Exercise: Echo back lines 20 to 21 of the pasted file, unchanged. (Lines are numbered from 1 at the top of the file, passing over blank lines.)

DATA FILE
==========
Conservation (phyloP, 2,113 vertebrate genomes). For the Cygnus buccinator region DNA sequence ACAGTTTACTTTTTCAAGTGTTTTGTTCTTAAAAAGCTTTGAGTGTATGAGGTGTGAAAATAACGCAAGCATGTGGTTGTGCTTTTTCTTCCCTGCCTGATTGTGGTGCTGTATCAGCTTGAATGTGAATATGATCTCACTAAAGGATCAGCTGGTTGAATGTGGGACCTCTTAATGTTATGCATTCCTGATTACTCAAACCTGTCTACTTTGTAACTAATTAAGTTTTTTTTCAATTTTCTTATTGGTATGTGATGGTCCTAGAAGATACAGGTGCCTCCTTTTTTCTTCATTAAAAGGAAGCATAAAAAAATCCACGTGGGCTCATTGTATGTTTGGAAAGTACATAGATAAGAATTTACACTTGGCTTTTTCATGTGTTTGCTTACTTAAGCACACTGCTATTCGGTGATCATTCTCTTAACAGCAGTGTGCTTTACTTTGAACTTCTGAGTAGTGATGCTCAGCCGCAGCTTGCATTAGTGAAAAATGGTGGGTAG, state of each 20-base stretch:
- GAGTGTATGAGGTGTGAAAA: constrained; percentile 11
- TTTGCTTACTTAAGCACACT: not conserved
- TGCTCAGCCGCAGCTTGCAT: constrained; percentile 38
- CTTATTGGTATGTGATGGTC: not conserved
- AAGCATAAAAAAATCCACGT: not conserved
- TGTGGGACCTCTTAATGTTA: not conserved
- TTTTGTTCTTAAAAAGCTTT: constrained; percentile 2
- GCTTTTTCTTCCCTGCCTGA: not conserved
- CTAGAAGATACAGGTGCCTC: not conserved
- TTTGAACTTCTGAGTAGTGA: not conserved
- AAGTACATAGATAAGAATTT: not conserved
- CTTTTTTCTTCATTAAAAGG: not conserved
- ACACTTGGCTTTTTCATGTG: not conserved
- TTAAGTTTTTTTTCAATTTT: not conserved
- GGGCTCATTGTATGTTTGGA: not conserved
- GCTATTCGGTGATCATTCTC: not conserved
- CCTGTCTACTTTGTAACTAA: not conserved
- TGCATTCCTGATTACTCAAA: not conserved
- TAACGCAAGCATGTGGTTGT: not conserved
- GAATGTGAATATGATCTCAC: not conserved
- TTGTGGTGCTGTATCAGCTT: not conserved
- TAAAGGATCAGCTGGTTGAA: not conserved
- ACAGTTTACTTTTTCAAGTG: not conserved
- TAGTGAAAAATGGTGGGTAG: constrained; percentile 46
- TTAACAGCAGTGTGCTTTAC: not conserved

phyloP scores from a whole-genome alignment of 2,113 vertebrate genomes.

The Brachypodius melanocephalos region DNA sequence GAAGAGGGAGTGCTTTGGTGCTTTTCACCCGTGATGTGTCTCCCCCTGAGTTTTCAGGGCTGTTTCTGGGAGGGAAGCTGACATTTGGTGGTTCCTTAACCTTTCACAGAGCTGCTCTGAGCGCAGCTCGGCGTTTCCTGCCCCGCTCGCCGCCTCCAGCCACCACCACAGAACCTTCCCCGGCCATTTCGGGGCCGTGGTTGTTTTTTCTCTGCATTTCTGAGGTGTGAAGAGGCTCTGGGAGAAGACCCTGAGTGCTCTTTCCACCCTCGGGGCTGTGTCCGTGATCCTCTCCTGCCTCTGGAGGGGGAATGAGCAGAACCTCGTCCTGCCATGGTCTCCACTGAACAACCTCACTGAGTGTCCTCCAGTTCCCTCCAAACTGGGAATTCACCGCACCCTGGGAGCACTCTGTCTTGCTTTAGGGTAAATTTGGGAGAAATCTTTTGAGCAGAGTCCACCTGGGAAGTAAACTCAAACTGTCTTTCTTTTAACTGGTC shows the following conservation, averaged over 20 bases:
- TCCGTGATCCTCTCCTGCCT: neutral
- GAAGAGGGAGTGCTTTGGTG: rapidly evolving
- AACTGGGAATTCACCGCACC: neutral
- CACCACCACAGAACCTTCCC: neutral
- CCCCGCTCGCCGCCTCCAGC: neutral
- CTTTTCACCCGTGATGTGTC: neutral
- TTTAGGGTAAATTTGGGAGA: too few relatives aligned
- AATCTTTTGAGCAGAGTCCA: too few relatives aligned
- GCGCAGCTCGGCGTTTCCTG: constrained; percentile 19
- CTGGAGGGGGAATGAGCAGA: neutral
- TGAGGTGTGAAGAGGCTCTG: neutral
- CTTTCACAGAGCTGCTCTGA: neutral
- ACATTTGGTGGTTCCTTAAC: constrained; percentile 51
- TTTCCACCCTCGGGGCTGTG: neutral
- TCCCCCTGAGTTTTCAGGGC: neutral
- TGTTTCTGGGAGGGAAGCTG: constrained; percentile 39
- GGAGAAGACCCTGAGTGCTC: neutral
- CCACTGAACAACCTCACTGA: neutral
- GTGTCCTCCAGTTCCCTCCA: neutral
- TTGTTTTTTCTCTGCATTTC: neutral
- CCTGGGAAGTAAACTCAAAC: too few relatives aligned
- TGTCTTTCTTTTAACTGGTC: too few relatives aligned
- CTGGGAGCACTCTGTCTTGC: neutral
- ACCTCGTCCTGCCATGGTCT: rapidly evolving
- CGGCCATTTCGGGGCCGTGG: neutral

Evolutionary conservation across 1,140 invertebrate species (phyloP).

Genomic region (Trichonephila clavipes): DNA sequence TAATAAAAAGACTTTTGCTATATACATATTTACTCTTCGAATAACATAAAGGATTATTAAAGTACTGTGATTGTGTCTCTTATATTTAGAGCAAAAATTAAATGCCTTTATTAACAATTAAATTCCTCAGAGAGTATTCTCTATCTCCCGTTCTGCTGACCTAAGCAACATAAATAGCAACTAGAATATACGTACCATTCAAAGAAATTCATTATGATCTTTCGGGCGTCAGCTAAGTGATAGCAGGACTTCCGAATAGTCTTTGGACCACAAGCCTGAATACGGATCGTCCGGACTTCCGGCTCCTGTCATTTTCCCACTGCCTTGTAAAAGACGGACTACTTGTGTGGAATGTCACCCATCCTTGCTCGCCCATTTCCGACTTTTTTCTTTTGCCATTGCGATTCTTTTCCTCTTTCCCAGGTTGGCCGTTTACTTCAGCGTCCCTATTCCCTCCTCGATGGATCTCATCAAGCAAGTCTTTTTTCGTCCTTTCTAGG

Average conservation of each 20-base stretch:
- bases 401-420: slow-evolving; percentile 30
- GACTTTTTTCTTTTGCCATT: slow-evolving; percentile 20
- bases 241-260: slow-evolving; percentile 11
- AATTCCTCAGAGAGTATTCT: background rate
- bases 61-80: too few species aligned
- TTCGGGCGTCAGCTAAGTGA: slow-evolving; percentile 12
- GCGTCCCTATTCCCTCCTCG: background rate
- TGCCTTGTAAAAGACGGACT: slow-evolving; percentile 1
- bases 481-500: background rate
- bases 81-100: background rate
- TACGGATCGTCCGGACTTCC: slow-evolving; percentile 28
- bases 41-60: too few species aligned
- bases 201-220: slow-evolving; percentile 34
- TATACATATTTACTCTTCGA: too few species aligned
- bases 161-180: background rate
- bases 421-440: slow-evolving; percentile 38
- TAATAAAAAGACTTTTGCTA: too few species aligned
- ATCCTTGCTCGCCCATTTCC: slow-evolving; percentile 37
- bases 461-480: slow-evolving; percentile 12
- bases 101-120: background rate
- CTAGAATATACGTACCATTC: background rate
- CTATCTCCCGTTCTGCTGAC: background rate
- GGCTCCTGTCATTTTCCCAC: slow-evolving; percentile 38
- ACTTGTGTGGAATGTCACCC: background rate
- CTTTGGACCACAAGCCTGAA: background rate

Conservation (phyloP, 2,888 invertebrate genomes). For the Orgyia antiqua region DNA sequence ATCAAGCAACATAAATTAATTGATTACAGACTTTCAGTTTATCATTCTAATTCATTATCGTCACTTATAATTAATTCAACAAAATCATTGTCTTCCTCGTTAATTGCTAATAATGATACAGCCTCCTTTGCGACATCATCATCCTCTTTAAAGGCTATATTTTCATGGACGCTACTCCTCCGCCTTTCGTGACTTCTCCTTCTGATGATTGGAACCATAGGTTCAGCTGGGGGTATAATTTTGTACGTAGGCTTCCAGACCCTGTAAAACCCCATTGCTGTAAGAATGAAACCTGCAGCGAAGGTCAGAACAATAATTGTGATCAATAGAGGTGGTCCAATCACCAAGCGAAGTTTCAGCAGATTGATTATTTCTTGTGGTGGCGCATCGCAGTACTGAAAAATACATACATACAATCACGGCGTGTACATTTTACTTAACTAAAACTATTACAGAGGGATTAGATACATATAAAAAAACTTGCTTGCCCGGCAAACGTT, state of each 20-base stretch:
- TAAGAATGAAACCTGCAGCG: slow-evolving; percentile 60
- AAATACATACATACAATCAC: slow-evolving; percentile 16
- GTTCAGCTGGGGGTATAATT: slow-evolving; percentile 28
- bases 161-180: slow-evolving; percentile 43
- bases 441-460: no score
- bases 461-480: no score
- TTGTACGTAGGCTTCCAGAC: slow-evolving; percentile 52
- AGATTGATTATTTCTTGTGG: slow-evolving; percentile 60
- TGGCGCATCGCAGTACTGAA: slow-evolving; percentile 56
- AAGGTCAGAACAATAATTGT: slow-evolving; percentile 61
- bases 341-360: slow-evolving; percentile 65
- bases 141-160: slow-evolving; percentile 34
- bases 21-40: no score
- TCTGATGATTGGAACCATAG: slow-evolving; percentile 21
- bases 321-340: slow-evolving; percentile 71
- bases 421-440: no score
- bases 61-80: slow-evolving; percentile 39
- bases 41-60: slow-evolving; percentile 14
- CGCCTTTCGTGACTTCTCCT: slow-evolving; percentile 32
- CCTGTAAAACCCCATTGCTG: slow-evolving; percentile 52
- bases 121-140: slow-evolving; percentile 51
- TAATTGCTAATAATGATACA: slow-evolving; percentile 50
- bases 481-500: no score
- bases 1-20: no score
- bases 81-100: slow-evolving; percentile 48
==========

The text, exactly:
- TAACGCAAGCATGTGGTTGT: not conserved
- GAATGTGAATATGATCTCAC: not conserved